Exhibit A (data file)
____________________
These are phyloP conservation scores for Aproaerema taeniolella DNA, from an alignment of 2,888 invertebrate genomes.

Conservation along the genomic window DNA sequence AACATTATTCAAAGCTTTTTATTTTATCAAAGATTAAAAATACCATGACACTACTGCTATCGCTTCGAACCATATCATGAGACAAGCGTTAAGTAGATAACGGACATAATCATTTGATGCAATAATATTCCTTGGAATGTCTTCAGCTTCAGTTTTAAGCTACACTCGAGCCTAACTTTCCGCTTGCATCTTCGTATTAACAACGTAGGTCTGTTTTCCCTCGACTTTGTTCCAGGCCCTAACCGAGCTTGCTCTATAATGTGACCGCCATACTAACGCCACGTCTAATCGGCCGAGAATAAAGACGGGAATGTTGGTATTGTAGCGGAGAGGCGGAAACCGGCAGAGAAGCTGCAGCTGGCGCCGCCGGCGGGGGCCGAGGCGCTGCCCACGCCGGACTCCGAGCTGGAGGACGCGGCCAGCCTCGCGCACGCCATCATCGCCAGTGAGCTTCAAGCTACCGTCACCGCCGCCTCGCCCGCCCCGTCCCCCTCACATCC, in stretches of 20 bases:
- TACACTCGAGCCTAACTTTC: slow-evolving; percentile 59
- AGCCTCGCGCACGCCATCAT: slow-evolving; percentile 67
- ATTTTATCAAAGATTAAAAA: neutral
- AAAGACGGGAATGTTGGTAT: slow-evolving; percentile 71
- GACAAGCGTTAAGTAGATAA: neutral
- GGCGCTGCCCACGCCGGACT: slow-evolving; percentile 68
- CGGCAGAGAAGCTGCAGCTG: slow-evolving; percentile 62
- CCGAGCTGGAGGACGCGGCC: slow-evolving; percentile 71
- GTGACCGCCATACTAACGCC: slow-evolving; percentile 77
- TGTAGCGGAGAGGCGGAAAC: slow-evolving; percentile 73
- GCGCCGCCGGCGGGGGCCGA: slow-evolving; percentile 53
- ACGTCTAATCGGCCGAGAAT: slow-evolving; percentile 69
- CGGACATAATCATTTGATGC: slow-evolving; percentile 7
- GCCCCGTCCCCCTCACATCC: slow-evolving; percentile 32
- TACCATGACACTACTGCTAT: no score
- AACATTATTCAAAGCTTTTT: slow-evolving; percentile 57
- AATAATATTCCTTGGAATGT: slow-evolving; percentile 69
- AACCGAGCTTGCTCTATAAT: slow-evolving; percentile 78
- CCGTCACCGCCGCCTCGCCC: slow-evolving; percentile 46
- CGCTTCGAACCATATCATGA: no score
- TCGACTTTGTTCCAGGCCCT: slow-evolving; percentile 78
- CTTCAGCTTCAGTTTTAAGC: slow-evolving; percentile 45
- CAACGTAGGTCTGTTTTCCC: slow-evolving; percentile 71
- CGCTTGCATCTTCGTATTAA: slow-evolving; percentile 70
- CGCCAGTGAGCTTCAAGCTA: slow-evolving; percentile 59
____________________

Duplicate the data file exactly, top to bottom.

These are phyloP conservation scores for Aproaerema taeniolella DNA, from an alignment of 2,888 invertebrate genomes.

Conservation along the genomic window DNA sequence AACATTATTCAAAGCTTTTTATTTTATCAAAGATTAAAAATACCATGACACTACTGCTATCGCTTCGAACCATATCATGAGACAAGCGTTAAGTAGATAACGGACATAATCATTTGATGCAATAATATTCCTTGGAATGTCTTCAGCTTCAGTTTTAAGCTACACTCGAGCCTAACTTTCCGCTTGCATCTTCGTATTAACAACGTAGGTCTGTTTTCCCTCGACTTTGTTCCAGGCCCTAACCGAGCTTGCTCTATAATGTGACCGCCATACTAACGCCACGTCTAATCGGCCGAGAATAAAGACGGGAATGTTGGTATTGTAGCGGAGAGGCGGAAACCGGCAGAGAAGCTGCAGCTGGCGCCGCCGGCGGGGGCCGAGGCGCTGCCCACGCCGGACTCCGAGCTGGAGGACGCGGCCAGCCTCGCGCACGCCATCATCGCCAGTGAGCTTCAAGCTACCGTCACCGCCGCCTCGCCCGCCCCGTCCCCCTCACATCC, in stretches of 20 bases:
- TACACTCGAGCCTAACTTTC: slow-evolving; percentile 59
- AGCCTCGCGCACGCCATCAT: slow-evolving; percentile 67
- ATTTTATCAAAGATTAAAAA: neutral
- AAAGACGGGAATGTTGGTAT: slow-evolving; percentile 71
- GACAAGCGTTAAGTAGATAA: neutral
- GGCGCTGCCCACGCCGGACT: slow-evolving; percentile 68
- CGGCAGAGAAGCTGCAGCTG: slow-evolving; percentile 62
- CCGAGCTGGAGGACGCGGCC: slow-evolving; percentile 71
- GTGACCGCCATACTAACGCC: slow-evolving; percentile 77
- TGTAGCGGAGAGGCGGAAAC: slow-evolving; percentile 73
- GCGCCGCCGGCGGGGGCCGA: slow-evolving; percentile 53
- ACGTCTAATCGGCCGAGAAT: slow-evolving; percentile 69
- CGGACATAATCATTTGATGC: slow-evolving; percentile 7
- GCCCCGTCCCCCTCACATCC: slow-evolving; percentile 32
- TACCATGACACTACTGCTAT: no score
- AACATTATTCAAAGCTTTTT: slow-evolving; percentile 57
- AATAATATTCCTTGGAATGT: slow-evolving; percentile 69
- AACCGAGCTTGCTCTATAAT: slow-evolving; percentile 78
- CCGTCACCGCCGCCTCGCCC: slow-evolving; percentile 46
- CGCTTCGAACCATATCATGA: no score
- TCGACTTTGTTCCAGGCCCT: slow-evolving; percentile 78
- CTTCAGCTTCAGTTTTAAGC: slow-evolving; percentile 45
- CAACGTAGGTCTGTTTTCCC: slow-evolving; percentile 71
- CGCTTGCATCTTCGTATTAA: slow-evolving; percentile 70
- CGCCAGTGAGCTTCAAGCTA: slow-evolving; percentile 59